Home » Random Acts of Thinking » Milk Protein Fiber Hype

Milk Protein Fiber Hype

I found this article and thought more people should know about it before spending a lot of money on a scam. This is posted on the Cascade Yarn website. There is additional information as well if you follow this link.



There has been a lot of hype recently about a fiber advertised as “Milk Protein Fiber.” Given the substantial price that “milk” yarns command, it made sense to investigate what this “milk” fiber actually is.

We were surprised to learn that three “milk” yarns sourced from Knitting Fever were nothing more than common acrylic blends. Acrylic is an inexpensive fiber, which is often added to make yarns soft and affordable. Beyond the lack of milk, two of these yarns did not contain either the cashmere or alpaca, listed on their labels.
We presented this information to KFI, first to their attorneys informally, then later to the Court. KFI raised questions regarding the testing methodology of our expert, but chose not to have these yarns actually tested. So far, KFI asserts that the yarns, listed below, contain milk, alpaca and cashmere, purely because the salesmen who sold it to KFI says that they do. We attached the documents from Cascade’s fiber expert, as well as the response from KFI’s plastics expert.

1) Ella Rae Milky Soft: advertised as a 50/50 cotton milk protein blend is actually cotton and acrylic.
2) Laines du Nord (KFI) Baby Milk: advertised as 63% wool, 30% milk fiber, and 7% cashmere is actually 68%  wool and 32% acrylic.    A. Retails for $6.60 for a 25 gram skein or $26.40 per 100 grams.    B. Cascade Pacific 60% acrylic 40% wool (merino) retails for $6.50 per 100 grams.
3) Ella Rae Latte: advertised as 30% alpaca, 30% milk, and 40% microfiber actually contains neither milk nor  alpaca and is 69% acrylic and 31% wool.    A. Retails between $9.00 to $10.00 for 50 gram skein or $18-$20 per 100 grams.    B. Again Cascade Pacific retails for $6.50 and has a third more wool.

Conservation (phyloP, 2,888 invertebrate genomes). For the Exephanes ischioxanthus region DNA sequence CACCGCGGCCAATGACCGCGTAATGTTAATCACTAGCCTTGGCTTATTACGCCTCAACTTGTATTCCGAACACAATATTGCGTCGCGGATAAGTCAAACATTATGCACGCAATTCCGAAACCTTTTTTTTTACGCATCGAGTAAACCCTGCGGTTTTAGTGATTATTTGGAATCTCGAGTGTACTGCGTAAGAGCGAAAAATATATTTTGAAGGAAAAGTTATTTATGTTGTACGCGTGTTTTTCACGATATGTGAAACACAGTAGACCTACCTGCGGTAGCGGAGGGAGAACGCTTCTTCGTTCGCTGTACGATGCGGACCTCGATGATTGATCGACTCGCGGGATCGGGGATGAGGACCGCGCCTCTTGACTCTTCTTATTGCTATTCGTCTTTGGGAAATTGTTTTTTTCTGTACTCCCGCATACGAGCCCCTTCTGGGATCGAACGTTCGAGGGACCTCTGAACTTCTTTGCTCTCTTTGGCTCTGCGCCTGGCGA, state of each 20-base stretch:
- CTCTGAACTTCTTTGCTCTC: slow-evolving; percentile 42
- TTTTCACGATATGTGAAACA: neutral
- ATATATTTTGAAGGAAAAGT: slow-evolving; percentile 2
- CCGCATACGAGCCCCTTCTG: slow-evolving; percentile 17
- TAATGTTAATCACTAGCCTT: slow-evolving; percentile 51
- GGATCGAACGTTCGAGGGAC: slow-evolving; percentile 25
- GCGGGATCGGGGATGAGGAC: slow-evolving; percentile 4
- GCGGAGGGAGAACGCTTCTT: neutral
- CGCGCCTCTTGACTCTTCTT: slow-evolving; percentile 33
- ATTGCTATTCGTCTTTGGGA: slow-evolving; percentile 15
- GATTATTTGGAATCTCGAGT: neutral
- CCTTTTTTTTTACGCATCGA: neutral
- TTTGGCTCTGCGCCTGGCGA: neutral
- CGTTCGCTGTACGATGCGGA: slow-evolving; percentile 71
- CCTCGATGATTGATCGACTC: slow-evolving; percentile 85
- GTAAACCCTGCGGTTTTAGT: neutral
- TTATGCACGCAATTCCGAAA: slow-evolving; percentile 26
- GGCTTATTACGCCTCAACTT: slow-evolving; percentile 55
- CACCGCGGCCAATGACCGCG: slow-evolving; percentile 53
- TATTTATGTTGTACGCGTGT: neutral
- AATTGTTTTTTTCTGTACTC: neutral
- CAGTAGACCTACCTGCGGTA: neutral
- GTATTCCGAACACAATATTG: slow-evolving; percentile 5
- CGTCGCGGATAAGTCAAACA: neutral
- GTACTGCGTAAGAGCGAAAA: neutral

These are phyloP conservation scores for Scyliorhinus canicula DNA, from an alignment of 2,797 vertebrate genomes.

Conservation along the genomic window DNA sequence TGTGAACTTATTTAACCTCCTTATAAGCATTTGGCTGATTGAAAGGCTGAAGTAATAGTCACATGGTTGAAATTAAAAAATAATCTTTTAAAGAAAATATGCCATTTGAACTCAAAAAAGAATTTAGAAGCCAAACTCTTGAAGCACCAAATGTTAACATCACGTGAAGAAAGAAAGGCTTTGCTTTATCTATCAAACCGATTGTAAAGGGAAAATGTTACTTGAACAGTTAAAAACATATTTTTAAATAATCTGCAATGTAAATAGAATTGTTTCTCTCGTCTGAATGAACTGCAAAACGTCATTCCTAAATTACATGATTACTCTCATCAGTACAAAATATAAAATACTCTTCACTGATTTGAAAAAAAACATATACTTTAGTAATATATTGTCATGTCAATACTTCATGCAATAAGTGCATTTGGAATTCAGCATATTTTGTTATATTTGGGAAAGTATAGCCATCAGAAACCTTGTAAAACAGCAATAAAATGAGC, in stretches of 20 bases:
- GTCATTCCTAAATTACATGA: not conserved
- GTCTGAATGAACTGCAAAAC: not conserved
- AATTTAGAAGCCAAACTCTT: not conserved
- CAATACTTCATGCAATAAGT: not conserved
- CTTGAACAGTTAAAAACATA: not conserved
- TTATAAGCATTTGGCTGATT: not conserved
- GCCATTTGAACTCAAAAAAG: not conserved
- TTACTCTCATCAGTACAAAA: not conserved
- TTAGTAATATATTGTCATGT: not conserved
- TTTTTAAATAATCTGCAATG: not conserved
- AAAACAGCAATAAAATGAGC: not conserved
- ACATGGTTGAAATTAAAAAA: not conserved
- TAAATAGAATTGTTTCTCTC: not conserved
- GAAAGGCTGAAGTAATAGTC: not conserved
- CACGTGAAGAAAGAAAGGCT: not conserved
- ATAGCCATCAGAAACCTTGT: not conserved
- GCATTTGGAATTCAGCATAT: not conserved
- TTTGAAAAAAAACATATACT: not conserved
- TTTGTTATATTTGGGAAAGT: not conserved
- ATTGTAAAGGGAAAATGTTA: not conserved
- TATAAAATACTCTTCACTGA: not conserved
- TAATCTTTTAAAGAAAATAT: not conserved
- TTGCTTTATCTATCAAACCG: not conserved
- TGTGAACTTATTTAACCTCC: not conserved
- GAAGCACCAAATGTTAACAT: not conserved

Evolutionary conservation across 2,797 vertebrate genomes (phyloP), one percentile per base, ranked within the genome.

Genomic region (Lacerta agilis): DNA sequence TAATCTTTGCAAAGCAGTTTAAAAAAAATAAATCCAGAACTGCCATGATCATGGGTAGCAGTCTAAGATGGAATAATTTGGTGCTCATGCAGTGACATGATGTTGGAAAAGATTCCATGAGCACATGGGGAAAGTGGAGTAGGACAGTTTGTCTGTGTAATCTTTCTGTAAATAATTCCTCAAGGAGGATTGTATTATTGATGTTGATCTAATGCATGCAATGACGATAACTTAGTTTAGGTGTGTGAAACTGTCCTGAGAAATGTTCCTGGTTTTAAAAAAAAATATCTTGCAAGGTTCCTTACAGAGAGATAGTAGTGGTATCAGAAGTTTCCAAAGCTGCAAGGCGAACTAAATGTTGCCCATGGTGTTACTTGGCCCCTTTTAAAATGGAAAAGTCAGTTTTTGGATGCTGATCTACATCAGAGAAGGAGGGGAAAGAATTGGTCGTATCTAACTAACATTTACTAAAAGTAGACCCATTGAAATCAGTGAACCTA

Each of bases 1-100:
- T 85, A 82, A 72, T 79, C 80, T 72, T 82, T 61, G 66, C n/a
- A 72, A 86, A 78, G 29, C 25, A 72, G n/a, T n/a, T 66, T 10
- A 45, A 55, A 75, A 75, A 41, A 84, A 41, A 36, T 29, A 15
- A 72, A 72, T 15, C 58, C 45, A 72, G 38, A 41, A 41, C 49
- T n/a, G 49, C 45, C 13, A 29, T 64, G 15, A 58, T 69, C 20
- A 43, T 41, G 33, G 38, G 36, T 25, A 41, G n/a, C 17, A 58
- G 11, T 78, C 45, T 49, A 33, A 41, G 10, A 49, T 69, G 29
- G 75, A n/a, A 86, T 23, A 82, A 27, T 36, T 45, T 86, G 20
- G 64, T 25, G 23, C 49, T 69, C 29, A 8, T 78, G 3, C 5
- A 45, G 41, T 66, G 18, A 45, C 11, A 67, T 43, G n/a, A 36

4 thoughts on “Milk Protein Fiber Hype

  1. Pingback: Holistic me

  2. I never like when companies go and spy on other companies and then put down the product. I see that here there is proof, that the product is questionable, but to go about it this way is just wrong in my opinion. There are channels that Cascade should have gone through. This seems so petty in some ways. I understand that their point is to make the customer aware, but it seems to me they have only sent a letter to the lawyers of KFI and not gone through any other channels. Like Better Business, etc…. They should have gone to the places that actually can stop KFI from selling something wrongfully labelled.
    I would like to k now who made Cascade the judge and jury and said to go to court? Their yarn is cheaper and according to them better, so why go through all the court costs? Something is weird there….I just can’t put my finger on it…..

  3. As professionals in the yarn industry with very good rep with their yarn, I think they are the perfect people to look into things that could cost the customers money on something that’s outright scam. I would fully expect a company like them to be on the alert for rip-offs. I mean they aren’t telling people not to buy it, but are giving information. I much prefer to be educated about things like this. Buying yarn from a company (not just yard sales and flea markets) is a real treat for me and I’m glad someone is giving me information that may save me a lot of unneeded expenditure.
    When someone is cheating the public on any product, its up to those who are experts in the field to let us know. I mean Ralph Nader has been doing it for years. You can look up a company’s rep and the complaints with them on the BBB, Even Consumer Reports does this precise thing. Thank goodness someone is blowing the whistle on scams that could not only cost me money, but blowing the whistle on things that could hurt the industry as a whole.

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